I'm sort of, kind of, fitfully, inconsistently, making a start on submitting to my higher power. The foundation is still buried under a lot of wreckage, though!

I believe, in one of those AA paradoxes, that I'm probably more secure than I was before, because I feel less secure and less self-confident. I'm a lot more sure than before that I can't depend on myself. Victory comes only through surrender.

Self-confidence, self-assurance, independence, self-reliance -- all of those things that this "Oprah-fied" world (as my sister calls it) values and tells me are the keys to happiness, that they told me in MBA school were necessities for success, that I've strived for and known for 40 years were the things I need -- are pure poison to me. For me to continue seeking these characteristics would be fatal. This is, believe me, real hard for me to get my mind around!

It has been pointed out to me that it's easier to behave yourself into right thinking than it is to think yourself into right behavior. (Sorry, friends in Rational Recovery!) So I try to allow my mind to be confused and baffled and adrift, and I try to allow my body to be guided from outside of me: by my sponsor, by the "winners" in AA, by the Big Book and 12X12, by the Bible, by my fellow spiritual seekers in my church -- by people, that is, who I trust are commited to understanding and following God's will. I'm hardly perfect, or even consistent, in doing this, but I'm trying to make a little progress and be a little more willing every day.

With practice and a willing heart, I hope and believe, I will have a growing understanding of God's will for me and increased ability to accept His gifts by carrying out His will. Even then, I will always have to seek guidance from others, in person or through books (or through blogs!) With time, though, I hope it becomes more natural, less confusing and less painful.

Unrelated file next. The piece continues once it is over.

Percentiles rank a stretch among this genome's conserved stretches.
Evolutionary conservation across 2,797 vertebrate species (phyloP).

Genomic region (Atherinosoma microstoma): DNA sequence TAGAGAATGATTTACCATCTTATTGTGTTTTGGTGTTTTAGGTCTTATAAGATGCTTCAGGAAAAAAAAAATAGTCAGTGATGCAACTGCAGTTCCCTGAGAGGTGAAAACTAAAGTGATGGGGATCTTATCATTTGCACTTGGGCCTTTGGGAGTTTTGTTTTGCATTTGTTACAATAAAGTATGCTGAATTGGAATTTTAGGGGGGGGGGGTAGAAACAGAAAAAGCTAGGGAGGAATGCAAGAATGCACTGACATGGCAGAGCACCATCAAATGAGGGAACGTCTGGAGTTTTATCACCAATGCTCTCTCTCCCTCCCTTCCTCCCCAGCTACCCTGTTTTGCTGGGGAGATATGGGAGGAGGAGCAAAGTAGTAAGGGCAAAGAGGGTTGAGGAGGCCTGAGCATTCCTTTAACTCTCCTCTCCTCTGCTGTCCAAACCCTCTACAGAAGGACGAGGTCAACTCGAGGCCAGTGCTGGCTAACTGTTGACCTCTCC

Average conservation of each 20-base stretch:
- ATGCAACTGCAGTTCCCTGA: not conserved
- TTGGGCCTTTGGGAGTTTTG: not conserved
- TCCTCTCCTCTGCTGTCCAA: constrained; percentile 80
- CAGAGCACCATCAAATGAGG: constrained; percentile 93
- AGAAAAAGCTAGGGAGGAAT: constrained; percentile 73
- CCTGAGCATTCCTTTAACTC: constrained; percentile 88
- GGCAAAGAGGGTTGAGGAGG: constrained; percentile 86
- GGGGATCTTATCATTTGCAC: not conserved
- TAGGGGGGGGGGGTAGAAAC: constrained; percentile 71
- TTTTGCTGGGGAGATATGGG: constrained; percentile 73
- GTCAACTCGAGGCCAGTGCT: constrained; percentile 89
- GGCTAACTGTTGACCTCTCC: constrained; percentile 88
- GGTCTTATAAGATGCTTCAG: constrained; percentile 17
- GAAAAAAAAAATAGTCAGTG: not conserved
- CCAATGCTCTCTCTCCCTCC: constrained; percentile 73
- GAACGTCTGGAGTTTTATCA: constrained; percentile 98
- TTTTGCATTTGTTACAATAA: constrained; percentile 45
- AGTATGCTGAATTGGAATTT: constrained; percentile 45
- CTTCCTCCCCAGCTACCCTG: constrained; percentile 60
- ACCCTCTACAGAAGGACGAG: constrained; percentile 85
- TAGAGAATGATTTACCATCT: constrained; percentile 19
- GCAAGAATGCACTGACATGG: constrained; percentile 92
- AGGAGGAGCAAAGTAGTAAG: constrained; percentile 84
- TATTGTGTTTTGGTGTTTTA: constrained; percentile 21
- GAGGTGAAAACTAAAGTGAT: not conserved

Until then, I will remind myself each day that everything I know is wrong, and if I really want to stay sober today I will ignore the lies my brain tells me.


At 3/01/2005 12:39:00 PM, Blogger doughgirl said...

Just wanted to say thank you for saying everything I was feeling.

Today you gave me the ability to go back and reflect where I came from and Im grateful becasue as long as I remember that, I know I wont have to go back out.

Feeling feelings, its the hardest thing we do..sometimes even joy can be painful for us because it was just another time to pick up a drink and when we feel that way I think sometimes we get confused as to what to do.

Almost like we dont deserve joy in our lives. I like you know that that is not the truth, its one of those little lies our brians tell us to get us sucked back in.

They say the longest journey is from the head to the heart and Im beginning to understand that.

Cudos to you for being able to get in all out and down on paper...:)

At 3/02/2005 01:46:00 AM, Blogger Grace said...

"it's easier to behave yourself into right thinking than it is to think yourself into right behavior"....I like this concept and need to explore it more. I get so much from my blog travels, a piece here and one there!

At 3/02/2005 08:07:00 AM, Blogger recoveryroad said...


thanks for the good wishes; same to you.

I understand what you mean about 'performing' whilst sharing. In the end I just let it all come out.

Often if I share, I look back and go "Where the f**k did that come from? That wasn't what I meant to say..."

I used to worry about what people might think of what I said. But as you said a while back (I think it was you); it's all been said and heard before in the rooms. There is little I'm gonna say that will REALLY freak people.

Once someone at my homegroup said to me in my first few weeks in recovery something along the lines of "You know we have two Kenny's in the area (and that's a bit unusual for the UK), so we call him "Electrician Kenny", and we call YOU "Angry Kenny".

I was a bit hurt by this at the time, but laughed it off and said something like "If you think I'm angry now, you should have seen me when I was pissed ('pissed'='drunk' in the UK)."

That anger, frustration and those resentments had to come out. Anger is like a drink to me; I play with it and in a sick way I enjoy it. I can't afford the luxury of anger... share any damn way you want to. Just keep it from the heart. That's my tuppence worth.

best wishes